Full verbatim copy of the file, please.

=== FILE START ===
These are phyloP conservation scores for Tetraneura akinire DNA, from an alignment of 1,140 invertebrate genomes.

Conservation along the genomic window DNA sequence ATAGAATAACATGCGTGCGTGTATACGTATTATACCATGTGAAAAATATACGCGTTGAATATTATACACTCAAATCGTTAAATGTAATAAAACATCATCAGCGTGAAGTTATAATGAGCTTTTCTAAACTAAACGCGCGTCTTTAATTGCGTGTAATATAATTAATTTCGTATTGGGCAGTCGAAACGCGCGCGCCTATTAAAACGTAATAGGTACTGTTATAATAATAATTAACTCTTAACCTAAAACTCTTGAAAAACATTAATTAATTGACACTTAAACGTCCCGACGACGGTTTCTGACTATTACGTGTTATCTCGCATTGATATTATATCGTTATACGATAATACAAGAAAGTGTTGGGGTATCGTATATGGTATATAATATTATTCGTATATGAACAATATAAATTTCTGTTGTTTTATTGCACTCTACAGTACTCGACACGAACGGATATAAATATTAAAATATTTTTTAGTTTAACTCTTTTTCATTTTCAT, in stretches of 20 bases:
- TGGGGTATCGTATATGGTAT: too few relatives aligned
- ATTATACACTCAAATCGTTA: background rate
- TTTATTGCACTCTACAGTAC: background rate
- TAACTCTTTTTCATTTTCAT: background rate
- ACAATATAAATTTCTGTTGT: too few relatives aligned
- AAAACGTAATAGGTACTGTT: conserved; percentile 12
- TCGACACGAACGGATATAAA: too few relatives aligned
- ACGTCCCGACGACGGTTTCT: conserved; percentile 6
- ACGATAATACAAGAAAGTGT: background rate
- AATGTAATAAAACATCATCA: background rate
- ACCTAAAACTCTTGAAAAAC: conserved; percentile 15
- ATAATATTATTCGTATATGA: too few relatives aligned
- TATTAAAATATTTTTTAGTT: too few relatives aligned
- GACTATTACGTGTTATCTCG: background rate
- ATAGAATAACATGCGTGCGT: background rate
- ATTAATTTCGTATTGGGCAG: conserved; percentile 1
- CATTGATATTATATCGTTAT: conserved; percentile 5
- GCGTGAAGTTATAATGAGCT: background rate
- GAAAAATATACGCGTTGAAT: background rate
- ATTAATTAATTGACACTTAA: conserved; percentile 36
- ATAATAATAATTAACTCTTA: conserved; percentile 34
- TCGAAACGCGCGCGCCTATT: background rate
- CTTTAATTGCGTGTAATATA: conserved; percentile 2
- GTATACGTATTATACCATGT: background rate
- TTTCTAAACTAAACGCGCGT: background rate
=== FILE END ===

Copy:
These are phyloP conservation scores for Tetraneura akinire DNA, from an alignment of 1,140 invertebrate genomes.

Conservation along the genomic window DNA sequence ATAGAATAACATGCGTGCGTGTATACGTATTATACCATGTGAAAAATATACGCGTTGAATATTATACACTCAAATCGTTAAATGTAATAAAACATCATCAGCGTGAAGTTATAATGAGCTTTTCTAAACTAAACGCGCGTCTTTAATTGCGTGTAATATAATTAATTTCGTATTGGGCAGTCGAAACGCGCGCGCCTATTAAAACGTAATAGGTACTGTTATAATAATAATTAACTCTTAACCTAAAACTCTTGAAAAACATTAATTAATTGACACTTAAACGTCCCGACGACGGTTTCTGACTATTACGTGTTATCTCGCATTGATATTATATCGTTATACGATAATACAAGAAAGTGTTGGGGTATCGTATATGGTATATAATATTATTCGTATATGAACAATATAAATTTCTGTTGTTTTATTGCACTCTACAGTACTCGACACGAACGGATATAAATATTAAAATATTTTTTAGTTTAACTCTTTTTCATTTTCAT, in stretches of 20 bases:
- TGGGGTATCGTATATGGTAT: too few relatives aligned
- ATTATACACTCAAATCGTTA: background rate
- TTTATTGCACTCTACAGTAC: background rate
- TAACTCTTTTTCATTTTCAT: background rate
- ACAATATAAATTTCTGTTGT: too few relatives aligned
- AAAACGTAATAGGTACTGTT: conserved; percentile 12
- TCGACACGAACGGATATAAA: too few relatives aligned
- ACGTCCCGACGACGGTTTCT: conserved; percentile 6
- ACGATAATACAAGAAAGTGT: background rate
- AATGTAATAAAACATCATCA: background rate
- ACCTAAAACTCTTGAAAAAC: conserved; percentile 15
- ATAATATTATTCGTATATGA: too few relatives aligned
- TATTAAAATATTTTTTAGTT: too few relatives aligned
- GACTATTACGTGTTATCTCG: background rate
- ATAGAATAACATGCGTGCGT: background rate
- ATTAATTTCGTATTGGGCAG: conserved; percentile 1
- CATTGATATTATATCGTTAT: conserved; percentile 5
- GCGTGAAGTTATAATGAGCT: background rate
- GAAAAATATACGCGTTGAAT: background rate
- ATTAATTAATTGACACTTAA: conserved; percentile 36
- ATAATAATAATTAACTCTTA: conserved; percentile 34
- TCGAAACGCGCGCGCCTATT: background rate
- CTTTAATTGCGTGTAATATA: conserved; percentile 2
- GTATACGTATTATACCATGT: background rate
- TTTCTAAACTAAACGCGCGT: background rate